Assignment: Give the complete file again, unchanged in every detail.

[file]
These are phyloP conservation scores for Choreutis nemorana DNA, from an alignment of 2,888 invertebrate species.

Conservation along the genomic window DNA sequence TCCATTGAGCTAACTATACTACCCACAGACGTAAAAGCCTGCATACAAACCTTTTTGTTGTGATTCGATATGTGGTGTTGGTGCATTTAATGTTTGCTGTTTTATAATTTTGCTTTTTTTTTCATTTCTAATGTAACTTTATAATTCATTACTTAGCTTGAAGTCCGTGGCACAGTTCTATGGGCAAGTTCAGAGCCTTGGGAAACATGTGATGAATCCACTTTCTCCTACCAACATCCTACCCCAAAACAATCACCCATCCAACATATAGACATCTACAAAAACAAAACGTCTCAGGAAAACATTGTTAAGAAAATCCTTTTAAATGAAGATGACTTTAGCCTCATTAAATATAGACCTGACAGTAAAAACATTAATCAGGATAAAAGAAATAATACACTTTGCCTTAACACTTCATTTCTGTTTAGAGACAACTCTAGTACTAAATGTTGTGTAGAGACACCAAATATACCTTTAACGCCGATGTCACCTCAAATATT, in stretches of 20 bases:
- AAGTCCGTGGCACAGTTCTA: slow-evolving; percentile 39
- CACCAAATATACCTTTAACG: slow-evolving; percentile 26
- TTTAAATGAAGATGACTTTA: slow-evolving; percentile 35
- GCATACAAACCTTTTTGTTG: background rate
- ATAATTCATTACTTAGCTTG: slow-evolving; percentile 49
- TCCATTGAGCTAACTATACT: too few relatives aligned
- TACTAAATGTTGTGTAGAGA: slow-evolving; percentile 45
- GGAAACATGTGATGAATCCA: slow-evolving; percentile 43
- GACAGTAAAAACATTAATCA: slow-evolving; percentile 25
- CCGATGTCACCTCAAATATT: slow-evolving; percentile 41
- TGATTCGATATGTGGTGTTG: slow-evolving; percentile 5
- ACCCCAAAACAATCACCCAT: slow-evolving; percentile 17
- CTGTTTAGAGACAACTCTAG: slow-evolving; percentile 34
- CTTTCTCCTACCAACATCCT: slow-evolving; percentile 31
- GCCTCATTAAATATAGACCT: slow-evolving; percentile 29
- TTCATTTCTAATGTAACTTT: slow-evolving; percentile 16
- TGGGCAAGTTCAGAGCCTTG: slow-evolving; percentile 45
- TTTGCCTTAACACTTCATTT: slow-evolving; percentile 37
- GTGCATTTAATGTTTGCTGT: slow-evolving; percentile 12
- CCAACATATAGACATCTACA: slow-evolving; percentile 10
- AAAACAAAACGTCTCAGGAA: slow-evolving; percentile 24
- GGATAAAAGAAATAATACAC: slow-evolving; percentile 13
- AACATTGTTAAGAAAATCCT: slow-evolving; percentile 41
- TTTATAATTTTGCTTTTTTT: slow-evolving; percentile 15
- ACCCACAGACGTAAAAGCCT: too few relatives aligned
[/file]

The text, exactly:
These are phyloP conservation scores for Choreutis nemorana DNA, from an alignment of 2,888 invertebrate species.

Conservation along the genomic window DNA sequence TCCATTGAGCTAACTATACTACCCACAGACGTAAAAGCCTGCATACAAACCTTTTTGTTGTGATTCGATATGTGGTGTTGGTGCATTTAATGTTTGCTGTTTTATAATTTTGCTTTTTTTTTCATTTCTAATGTAACTTTATAATTCATTACTTAGCTTGAAGTCCGTGGCACAGTTCTATGGGCAAGTTCAGAGCCTTGGGAAACATGTGATGAATCCACTTTCTCCTACCAACATCCTACCCCAAAACAATCACCCATCCAACATATAGACATCTACAAAAACAAAACGTCTCAGGAAAACATTGTTAAGAAAATCCTTTTAAATGAAGATGACTTTAGCCTCATTAAATATAGACCTGACAGTAAAAACATTAATCAGGATAAAAGAAATAATACACTTTGCCTTAACACTTCATTTCTGTTTAGAGACAACTCTAGTACTAAATGTTGTGTAGAGACACCAAATATACCTTTAACGCCGATGTCACCTCAAATATT, in stretches of 20 bases:
- AAGTCCGTGGCACAGTTCTA: slow-evolving; percentile 39
- CACCAAATATACCTTTAACG: slow-evolving; percentile 26
- TTTAAATGAAGATGACTTTA: slow-evolving; percentile 35
- GCATACAAACCTTTTTGTTG: background rate
- ATAATTCATTACTTAGCTTG: slow-evolving; percentile 49
- TCCATTGAGCTAACTATACT: too few relatives aligned
- TACTAAATGTTGTGTAGAGA: slow-evolving; percentile 45
- GGAAACATGTGATGAATCCA: slow-evolving; percentile 43
- GACAGTAAAAACATTAATCA: slow-evolving; percentile 25
- CCGATGTCACCTCAAATATT: slow-evolving; percentile 41
- TGATTCGATATGTGGTGTTG: slow-evolving; percentile 5
- ACCCCAAAACAATCACCCAT: slow-evolving; percentile 17
- CTGTTTAGAGACAACTCTAG: slow-evolving; percentile 34
- CTTTCTCCTACCAACATCCT: slow-evolving; percentile 31
- GCCTCATTAAATATAGACCT: slow-evolving; percentile 29
- TTCATTTCTAATGTAACTTT: slow-evolving; percentile 16
- TGGGCAAGTTCAGAGCCTTG: slow-evolving; percentile 45
- TTTGCCTTAACACTTCATTT: slow-evolving; percentile 37
- GTGCATTTAATGTTTGCTGT: slow-evolving; percentile 12
- CCAACATATAGACATCTACA: slow-evolving; percentile 10
- AAAACAAAACGTCTCAGGAA: slow-evolving; percentile 24
- GGATAAAAGAAATAATACAC: slow-evolving; percentile 13
- AACATTGTTAAGAAAATCCT: slow-evolving; percentile 41
- TTTATAATTTTGCTTTTTTT: slow-evolving; percentile 15
- ACCCACAGACGTAAAAGCCT: too few relatives aligned